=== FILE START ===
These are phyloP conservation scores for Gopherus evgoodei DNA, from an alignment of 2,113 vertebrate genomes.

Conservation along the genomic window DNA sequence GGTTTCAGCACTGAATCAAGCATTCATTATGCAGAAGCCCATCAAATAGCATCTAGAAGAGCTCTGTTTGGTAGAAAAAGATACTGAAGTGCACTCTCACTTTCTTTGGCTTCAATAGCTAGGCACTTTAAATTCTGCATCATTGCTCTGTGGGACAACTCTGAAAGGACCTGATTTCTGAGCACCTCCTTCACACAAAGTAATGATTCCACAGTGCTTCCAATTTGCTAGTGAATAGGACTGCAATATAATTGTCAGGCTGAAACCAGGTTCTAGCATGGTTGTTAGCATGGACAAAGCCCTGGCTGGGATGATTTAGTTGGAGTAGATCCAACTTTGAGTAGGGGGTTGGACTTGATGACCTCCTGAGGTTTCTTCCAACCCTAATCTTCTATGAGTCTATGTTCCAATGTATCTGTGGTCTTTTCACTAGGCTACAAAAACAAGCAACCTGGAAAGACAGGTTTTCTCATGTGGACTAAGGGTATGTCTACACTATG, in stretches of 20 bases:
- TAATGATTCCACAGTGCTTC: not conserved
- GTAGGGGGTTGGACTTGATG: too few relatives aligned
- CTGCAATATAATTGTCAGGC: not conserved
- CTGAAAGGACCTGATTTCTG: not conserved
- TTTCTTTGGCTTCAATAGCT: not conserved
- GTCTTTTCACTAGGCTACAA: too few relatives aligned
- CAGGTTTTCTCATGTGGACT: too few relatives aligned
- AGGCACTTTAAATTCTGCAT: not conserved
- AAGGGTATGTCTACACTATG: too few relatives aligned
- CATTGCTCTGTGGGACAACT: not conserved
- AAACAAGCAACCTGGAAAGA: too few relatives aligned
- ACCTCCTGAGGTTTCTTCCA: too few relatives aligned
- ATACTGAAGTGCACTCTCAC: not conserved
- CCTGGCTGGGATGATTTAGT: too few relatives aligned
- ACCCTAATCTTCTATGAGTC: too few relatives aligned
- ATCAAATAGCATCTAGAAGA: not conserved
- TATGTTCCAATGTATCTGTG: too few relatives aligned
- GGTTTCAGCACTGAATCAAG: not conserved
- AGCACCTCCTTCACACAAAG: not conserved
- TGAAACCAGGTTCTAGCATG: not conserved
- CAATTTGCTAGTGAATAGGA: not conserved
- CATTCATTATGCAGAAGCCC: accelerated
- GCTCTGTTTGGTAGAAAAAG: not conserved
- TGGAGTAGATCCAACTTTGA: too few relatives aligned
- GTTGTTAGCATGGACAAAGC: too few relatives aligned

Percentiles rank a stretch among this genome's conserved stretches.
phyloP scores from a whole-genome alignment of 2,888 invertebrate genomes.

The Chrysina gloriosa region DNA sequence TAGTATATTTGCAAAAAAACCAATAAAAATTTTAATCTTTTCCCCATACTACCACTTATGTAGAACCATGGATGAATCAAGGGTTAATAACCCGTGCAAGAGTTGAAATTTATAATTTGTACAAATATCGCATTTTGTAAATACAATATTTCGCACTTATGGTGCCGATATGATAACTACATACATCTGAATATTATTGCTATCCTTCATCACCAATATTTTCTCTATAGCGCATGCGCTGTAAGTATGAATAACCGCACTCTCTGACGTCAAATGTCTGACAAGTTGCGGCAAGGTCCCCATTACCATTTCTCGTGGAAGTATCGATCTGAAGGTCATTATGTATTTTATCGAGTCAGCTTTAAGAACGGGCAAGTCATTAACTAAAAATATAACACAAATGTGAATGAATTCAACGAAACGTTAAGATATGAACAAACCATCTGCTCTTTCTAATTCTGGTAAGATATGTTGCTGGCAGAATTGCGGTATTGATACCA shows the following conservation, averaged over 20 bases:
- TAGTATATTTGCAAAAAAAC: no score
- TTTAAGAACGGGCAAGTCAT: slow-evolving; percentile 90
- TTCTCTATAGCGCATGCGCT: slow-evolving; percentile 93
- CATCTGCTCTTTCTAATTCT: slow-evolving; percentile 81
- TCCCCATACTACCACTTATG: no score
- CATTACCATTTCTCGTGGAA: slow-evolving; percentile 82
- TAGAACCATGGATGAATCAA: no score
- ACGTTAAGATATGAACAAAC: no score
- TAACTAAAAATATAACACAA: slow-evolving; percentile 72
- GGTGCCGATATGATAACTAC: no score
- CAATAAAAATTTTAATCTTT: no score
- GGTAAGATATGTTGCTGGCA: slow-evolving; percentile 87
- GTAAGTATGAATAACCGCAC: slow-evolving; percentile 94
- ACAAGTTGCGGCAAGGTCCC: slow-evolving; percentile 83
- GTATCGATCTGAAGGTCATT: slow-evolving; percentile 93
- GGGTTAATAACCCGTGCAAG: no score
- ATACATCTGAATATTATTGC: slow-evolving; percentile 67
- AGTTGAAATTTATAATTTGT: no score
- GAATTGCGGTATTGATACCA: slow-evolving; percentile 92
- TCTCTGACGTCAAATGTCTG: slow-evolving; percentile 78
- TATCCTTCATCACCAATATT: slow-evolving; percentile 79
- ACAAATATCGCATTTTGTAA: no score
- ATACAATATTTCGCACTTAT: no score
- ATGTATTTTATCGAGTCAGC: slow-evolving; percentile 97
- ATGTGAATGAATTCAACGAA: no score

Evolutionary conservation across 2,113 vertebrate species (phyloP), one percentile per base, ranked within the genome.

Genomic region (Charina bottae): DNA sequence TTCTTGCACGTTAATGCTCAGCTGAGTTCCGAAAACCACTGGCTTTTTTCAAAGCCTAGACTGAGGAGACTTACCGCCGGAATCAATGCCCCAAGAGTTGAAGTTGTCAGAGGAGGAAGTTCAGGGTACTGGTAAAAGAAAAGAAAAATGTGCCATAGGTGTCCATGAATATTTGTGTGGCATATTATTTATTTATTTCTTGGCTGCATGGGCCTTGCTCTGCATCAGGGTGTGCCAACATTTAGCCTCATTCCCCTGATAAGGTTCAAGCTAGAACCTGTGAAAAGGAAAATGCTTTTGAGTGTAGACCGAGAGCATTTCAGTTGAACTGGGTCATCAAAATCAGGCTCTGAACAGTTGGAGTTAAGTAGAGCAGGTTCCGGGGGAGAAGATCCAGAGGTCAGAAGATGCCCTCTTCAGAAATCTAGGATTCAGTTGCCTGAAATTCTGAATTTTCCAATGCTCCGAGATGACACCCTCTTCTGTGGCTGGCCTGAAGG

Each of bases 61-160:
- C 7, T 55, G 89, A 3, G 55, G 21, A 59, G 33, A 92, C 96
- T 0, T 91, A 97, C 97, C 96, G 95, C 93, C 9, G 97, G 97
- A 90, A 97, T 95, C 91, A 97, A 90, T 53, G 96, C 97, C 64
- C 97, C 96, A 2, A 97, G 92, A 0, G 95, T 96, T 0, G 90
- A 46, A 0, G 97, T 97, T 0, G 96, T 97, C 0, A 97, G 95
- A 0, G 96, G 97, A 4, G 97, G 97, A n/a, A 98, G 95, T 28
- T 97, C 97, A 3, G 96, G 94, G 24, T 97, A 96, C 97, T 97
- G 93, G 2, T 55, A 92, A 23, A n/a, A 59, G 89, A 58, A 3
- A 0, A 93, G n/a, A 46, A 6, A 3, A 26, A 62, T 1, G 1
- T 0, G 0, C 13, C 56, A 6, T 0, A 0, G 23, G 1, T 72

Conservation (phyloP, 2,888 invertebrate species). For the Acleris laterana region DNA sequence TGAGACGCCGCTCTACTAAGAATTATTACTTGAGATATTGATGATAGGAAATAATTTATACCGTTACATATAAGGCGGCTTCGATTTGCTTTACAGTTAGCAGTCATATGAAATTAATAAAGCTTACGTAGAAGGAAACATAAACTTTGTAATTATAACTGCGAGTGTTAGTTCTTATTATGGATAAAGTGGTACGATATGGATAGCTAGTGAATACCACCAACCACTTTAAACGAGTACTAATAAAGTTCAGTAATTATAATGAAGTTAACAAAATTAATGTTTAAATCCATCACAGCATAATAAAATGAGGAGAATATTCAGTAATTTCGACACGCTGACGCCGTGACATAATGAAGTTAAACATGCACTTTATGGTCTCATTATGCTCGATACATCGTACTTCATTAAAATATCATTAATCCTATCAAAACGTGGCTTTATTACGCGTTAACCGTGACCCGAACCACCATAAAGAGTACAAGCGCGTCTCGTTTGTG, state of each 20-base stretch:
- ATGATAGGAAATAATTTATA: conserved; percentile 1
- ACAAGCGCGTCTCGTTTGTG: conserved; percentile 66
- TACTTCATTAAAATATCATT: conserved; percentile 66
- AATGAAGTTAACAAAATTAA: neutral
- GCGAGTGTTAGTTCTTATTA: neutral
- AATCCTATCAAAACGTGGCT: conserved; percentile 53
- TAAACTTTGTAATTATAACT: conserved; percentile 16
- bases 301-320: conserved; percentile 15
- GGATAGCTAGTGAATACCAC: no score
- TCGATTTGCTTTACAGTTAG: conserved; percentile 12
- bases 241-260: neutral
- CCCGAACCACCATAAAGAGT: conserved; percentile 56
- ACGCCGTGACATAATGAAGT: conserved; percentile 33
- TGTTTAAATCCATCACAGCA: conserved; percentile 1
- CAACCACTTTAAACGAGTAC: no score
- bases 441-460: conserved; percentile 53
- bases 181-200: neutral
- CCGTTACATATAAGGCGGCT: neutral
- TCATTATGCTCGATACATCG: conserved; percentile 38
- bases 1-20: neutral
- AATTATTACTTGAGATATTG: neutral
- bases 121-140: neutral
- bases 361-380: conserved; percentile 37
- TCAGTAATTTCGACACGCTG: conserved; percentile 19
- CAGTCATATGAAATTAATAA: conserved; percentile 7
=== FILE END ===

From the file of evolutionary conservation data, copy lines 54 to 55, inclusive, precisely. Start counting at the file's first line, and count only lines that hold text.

- ATGTATTTTATCGAGTCAGC: slow-evolving; percentile 97
- ATGTGAATGAATTCAACGAA: no score